The quiescent point of operation is typically near the middle of the DC load line. The process of obtaining a certain DC collector current at a certain DC collector voltage by setting up the operating point is called biasing.

After establishing the operating point, when an input signal is applied, the output signal should not move the transistor either to saturation or to cut-off. However, this unwanted shift still might occur, due to the following reasons:

  1. Parameters of transistors depend on junction temperature. As junction temperature increases, leakage current due to minority charge carriers (ICBO)(collector base current with emitter open) increases. As ICBO increases, ICEO(collector emitter current with base open) also increases, causing an increase in collector current IC. This produces heat at the collector junction. This process repeats, and, finally, the Q-point may shift into the saturation region. Sometimes, the excess heat produced at the junction may even burn the transistor. This is known as thermal runaway.
  2. When a transistor is replaced by another of the same type, the Q-point may shift, due to changes in parameters of the transistor, such as current gain () which varies slightly for each unique transistor.

To avoid a shift of Q-point, bias-stabilization is necessary. Various biasing circuits can be used for this purpose.

Vacuum tubes[edit]

Grid bias is a DC voltage applied to electron tubes (or valves in British English) with three electrodes or more, such as triodes. The control grid (usually the first grid) of these devices is used to control the electron flow from the heated cathode to the positively charged anode. Bias point in small-signal applications is set to minimize distortion and achieve sufficiently low power draw. In high-power applications, biasing is typically set for maximum available output power or voltage, with a secondary target of either low distortion or high efficiency.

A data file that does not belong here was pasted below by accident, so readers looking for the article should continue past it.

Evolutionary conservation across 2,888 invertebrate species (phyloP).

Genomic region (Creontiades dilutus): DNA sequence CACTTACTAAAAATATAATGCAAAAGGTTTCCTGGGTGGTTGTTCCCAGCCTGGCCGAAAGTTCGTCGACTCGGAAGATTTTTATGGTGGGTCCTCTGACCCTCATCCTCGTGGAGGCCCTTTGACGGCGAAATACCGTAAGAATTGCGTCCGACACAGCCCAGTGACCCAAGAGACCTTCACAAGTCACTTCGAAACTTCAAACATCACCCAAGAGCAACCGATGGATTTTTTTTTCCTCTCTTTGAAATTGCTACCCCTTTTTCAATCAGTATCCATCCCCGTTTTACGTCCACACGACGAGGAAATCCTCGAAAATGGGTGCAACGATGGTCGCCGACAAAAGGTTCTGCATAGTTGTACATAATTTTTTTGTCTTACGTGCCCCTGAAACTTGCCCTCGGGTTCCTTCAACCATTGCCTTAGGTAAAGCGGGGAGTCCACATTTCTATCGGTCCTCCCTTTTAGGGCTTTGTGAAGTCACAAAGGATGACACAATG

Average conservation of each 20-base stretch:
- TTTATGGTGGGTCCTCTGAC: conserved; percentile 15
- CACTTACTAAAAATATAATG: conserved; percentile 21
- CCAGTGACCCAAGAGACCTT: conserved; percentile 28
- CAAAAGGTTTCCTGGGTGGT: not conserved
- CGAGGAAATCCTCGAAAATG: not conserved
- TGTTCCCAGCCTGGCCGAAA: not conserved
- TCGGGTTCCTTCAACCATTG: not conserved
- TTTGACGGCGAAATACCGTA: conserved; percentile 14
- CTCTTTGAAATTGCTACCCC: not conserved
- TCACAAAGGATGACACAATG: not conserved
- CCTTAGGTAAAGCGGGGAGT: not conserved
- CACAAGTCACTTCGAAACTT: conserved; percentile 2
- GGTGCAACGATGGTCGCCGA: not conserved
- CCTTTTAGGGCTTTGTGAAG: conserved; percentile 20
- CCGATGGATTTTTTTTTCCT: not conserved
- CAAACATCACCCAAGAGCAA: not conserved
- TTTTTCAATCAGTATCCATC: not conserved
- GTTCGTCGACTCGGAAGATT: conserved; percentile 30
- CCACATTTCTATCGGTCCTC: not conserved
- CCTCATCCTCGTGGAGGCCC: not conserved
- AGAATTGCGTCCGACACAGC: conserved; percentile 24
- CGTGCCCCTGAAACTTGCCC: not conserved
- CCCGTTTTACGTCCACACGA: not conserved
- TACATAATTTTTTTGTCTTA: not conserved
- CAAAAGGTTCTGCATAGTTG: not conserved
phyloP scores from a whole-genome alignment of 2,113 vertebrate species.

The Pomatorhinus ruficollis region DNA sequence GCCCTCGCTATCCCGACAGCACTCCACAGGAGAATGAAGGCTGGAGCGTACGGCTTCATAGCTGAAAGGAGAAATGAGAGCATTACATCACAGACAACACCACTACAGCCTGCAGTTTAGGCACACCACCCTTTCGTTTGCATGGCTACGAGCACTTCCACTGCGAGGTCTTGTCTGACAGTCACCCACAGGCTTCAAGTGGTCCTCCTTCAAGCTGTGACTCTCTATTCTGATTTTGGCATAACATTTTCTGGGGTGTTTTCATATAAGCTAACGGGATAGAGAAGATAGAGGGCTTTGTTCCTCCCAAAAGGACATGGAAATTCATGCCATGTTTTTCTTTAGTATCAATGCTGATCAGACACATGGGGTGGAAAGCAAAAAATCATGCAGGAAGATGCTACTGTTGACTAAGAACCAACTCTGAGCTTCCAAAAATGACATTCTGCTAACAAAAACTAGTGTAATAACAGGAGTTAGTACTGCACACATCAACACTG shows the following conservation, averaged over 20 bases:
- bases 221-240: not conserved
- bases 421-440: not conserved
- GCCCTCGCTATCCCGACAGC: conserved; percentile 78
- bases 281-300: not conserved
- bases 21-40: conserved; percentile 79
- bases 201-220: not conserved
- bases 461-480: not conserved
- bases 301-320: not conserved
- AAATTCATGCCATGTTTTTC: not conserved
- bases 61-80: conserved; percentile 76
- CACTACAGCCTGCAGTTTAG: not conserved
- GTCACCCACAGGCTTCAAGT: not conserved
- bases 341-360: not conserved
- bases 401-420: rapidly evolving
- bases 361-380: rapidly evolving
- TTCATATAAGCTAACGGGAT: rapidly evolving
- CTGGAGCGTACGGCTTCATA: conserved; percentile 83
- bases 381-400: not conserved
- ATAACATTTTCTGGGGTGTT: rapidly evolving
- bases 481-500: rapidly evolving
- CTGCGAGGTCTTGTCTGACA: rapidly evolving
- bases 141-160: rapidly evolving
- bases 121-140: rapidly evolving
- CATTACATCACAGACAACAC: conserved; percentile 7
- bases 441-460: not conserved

• In a typical voltage amplifier, including power stages of most audio power amplifiers, DC bias voltage is negative relative to cathode potential. Instant grid voltage (sum of DC bias and AC input signal) should never rise above cathode potential to prevent grid-to-cathode currents that overload preceding amplifier stages and may cause severe even-order distortion. High transconductance tubes develop significant grid currents even with small negative bias; in these cases, maximum instant voltage ceiling is lowered to -1.0..-0.5 Volt.
  • High efficiency Class B+ push-pull amplifiers operate at higher bias points (near zero or even positive values). These designs take care of grid currents through the use of cathode followers or interstage transformers easing current load on the driver stages, and deep negative feedback to minimize distortion.
  • High power transmitter tubes (oscillators and modulators) are frequently positively biased to maximize radio frequency output. Distortion is minimized by using band-pass filter loads tuned to the desired radio frequency.

Bias voltage is obtained through:

  • An external voltage source (fixed bias) - a battery or a dedicated DC power supply. When the cathode potential is raised above ground (as in cascode circuits), bias voltage is obtained by tapping into main (positive) plate power supply.
  • Automatic bias or self bias - using a cathode resistor to raise cathode potential above grid (tied to ground) and stabilize plate current;
  • Grid leak bias - diverting DC grid current through a high value grid resistor, as used in the grid-leak detector.

Microphones[edit]

Electret microphone elements typically include a junction field-effect transistor as an impedance converter to drive other electronics within a few meters of the microphone. The operating current of this JFET is typically 0.1 to 0.5 mA and is often referred to as bias,[2] which is different from the phantom power interface which supplies 48 volts to operate the backplate of a traditional condenser microphone. Electret microphone bias is sometimes supplied on a separate conductor.[3]

See also[edit]

References[edit]

  1. ^  This article incorporates public domain material from the General Services Administration document "Federal Standard 1037C" (in support of MIL-STD-188).
  2. ^ "Archived copy". Archived from the original on 2009-09-08. Retrieved 2009-11-30. 
  3. ^ IEC Standard 61938

Sources[edit]

  • Sedra, Adel; Smith, Kenneth (2004). Microelectronic Circuits. Oxford University Press. ISBN 0-19-514251-9. 
  • P.K. Patil; M.M. Chitnis (2005). Basic Electricity and Semiconductor Devices. Phadke Prakashan. 
  • Robert L. Boylestad; Louis Nashelsky (2005). Electronic Devices and Circuit Theory. Prentice-Hall Career & Technology. 

External links[edit]

  • Bias - from Sci-Tech Encyclopedia